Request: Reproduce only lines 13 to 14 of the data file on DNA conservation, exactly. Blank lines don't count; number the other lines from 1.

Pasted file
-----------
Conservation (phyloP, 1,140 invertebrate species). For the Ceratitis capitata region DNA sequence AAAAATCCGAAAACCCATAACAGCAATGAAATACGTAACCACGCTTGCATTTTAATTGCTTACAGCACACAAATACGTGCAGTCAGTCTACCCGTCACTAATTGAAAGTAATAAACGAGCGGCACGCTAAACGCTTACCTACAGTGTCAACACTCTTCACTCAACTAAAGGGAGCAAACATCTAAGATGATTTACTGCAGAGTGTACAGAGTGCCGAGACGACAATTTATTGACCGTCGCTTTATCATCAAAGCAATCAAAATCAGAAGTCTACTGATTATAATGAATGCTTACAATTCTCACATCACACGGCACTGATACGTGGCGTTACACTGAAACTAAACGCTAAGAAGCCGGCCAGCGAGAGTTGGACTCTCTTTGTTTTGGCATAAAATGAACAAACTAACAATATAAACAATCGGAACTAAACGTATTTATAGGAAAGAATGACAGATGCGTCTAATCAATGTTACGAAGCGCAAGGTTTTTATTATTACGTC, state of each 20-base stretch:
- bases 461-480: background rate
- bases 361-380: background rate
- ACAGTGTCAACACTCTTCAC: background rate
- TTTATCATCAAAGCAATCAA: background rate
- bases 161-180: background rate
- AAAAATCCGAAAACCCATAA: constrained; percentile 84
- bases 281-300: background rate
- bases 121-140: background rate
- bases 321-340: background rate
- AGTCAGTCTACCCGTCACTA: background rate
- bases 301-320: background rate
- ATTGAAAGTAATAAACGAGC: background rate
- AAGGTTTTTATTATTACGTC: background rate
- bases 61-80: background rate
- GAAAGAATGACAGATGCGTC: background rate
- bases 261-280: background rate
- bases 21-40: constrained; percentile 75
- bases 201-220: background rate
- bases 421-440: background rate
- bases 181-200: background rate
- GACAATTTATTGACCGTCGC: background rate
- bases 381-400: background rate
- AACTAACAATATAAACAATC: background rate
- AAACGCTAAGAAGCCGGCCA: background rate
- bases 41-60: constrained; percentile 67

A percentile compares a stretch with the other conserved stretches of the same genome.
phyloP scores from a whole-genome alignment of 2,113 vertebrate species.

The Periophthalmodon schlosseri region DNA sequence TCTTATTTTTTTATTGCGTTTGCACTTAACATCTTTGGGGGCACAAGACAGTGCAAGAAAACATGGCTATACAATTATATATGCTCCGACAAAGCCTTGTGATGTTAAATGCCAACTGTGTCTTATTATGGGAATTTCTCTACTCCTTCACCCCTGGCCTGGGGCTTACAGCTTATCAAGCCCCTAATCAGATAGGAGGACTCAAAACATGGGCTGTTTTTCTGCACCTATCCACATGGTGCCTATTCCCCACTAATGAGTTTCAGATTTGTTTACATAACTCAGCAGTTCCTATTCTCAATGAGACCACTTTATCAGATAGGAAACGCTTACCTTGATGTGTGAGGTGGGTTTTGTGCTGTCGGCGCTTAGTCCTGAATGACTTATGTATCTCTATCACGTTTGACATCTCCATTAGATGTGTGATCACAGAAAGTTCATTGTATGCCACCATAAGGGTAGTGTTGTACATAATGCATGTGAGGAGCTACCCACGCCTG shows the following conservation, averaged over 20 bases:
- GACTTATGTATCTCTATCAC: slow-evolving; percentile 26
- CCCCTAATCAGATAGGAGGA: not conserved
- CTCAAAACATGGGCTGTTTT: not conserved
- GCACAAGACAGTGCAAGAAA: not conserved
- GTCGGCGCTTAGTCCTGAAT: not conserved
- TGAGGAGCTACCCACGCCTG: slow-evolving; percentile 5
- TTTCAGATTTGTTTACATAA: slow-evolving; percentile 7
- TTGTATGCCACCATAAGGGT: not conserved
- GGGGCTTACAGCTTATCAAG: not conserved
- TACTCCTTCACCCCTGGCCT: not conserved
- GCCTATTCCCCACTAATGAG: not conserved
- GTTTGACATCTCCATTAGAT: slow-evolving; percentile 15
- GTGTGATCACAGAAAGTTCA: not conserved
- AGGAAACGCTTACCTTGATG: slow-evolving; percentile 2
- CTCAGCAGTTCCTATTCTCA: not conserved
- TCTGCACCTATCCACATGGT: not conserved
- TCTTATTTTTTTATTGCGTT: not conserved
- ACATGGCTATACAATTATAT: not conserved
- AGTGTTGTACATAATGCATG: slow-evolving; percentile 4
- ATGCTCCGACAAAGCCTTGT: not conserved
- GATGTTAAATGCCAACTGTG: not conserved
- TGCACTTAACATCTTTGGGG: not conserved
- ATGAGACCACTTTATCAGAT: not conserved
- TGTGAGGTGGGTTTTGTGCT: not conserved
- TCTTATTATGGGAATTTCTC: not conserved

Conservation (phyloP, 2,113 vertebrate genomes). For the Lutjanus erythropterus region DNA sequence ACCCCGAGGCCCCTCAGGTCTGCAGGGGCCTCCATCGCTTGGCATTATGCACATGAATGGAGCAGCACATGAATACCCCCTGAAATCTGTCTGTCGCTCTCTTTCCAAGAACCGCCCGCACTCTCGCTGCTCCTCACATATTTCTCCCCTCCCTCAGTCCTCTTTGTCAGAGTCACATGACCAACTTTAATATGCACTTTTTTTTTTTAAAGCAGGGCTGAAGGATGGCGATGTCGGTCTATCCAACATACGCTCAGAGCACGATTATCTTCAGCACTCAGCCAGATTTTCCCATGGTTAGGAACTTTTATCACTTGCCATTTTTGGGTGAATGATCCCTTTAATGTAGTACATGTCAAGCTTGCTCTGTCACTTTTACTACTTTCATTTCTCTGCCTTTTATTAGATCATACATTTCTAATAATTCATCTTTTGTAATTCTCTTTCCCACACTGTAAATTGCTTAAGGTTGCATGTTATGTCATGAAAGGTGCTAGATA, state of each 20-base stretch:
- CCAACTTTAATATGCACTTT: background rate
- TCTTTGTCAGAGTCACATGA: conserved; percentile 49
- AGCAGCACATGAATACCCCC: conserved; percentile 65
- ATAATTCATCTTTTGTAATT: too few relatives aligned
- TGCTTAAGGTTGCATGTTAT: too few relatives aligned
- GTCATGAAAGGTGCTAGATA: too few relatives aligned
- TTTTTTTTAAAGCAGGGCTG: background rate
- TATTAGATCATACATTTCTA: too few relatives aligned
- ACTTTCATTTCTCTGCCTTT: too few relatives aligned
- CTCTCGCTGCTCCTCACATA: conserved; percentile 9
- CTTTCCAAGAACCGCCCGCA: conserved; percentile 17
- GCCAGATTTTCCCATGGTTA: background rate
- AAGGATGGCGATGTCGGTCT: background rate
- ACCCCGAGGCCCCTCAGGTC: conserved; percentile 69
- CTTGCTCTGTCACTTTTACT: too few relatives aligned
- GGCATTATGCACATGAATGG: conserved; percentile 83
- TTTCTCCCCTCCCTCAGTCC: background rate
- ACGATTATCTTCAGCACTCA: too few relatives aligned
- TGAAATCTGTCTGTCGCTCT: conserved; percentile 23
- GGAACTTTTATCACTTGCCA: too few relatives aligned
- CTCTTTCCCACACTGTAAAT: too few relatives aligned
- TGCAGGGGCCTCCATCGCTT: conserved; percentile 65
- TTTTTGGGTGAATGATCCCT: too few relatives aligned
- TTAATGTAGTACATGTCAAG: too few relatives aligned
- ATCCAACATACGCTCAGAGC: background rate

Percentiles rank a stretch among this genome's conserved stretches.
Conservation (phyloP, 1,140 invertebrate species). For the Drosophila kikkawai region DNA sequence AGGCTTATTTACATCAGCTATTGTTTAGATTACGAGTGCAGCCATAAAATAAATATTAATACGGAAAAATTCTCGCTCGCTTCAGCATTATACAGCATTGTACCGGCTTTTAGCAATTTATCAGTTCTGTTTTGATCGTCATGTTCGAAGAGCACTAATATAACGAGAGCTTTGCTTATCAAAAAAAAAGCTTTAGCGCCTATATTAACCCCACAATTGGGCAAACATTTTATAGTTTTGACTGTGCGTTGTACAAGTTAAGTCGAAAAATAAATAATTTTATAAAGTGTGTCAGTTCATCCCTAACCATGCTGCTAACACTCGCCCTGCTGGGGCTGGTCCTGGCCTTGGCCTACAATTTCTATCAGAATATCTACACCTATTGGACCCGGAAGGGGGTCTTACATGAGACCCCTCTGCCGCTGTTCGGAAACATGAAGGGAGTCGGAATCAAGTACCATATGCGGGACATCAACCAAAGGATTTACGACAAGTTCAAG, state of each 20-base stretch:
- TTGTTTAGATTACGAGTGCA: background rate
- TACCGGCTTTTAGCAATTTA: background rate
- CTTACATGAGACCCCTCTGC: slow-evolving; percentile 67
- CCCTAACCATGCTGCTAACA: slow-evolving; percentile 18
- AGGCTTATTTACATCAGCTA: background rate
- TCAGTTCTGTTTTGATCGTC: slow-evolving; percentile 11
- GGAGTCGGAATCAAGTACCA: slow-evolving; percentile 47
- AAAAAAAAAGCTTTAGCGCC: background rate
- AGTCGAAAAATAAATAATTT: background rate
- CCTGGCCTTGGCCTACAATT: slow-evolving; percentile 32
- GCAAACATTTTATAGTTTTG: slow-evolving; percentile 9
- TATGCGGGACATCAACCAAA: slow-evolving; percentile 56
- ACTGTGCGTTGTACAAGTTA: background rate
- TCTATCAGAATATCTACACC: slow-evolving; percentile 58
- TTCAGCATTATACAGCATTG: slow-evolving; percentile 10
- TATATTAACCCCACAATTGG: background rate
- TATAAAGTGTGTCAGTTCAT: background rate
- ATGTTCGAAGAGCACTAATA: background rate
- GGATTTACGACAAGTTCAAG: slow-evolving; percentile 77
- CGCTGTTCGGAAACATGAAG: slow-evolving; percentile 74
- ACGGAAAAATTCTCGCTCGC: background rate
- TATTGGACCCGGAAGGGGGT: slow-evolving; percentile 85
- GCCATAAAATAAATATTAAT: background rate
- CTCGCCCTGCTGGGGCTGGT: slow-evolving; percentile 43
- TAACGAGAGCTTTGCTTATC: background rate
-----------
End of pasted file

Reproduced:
- ATTGAAAGTAATAAACGAGC: background rate
- AAGGTTTTTATTATTACGTC: background rate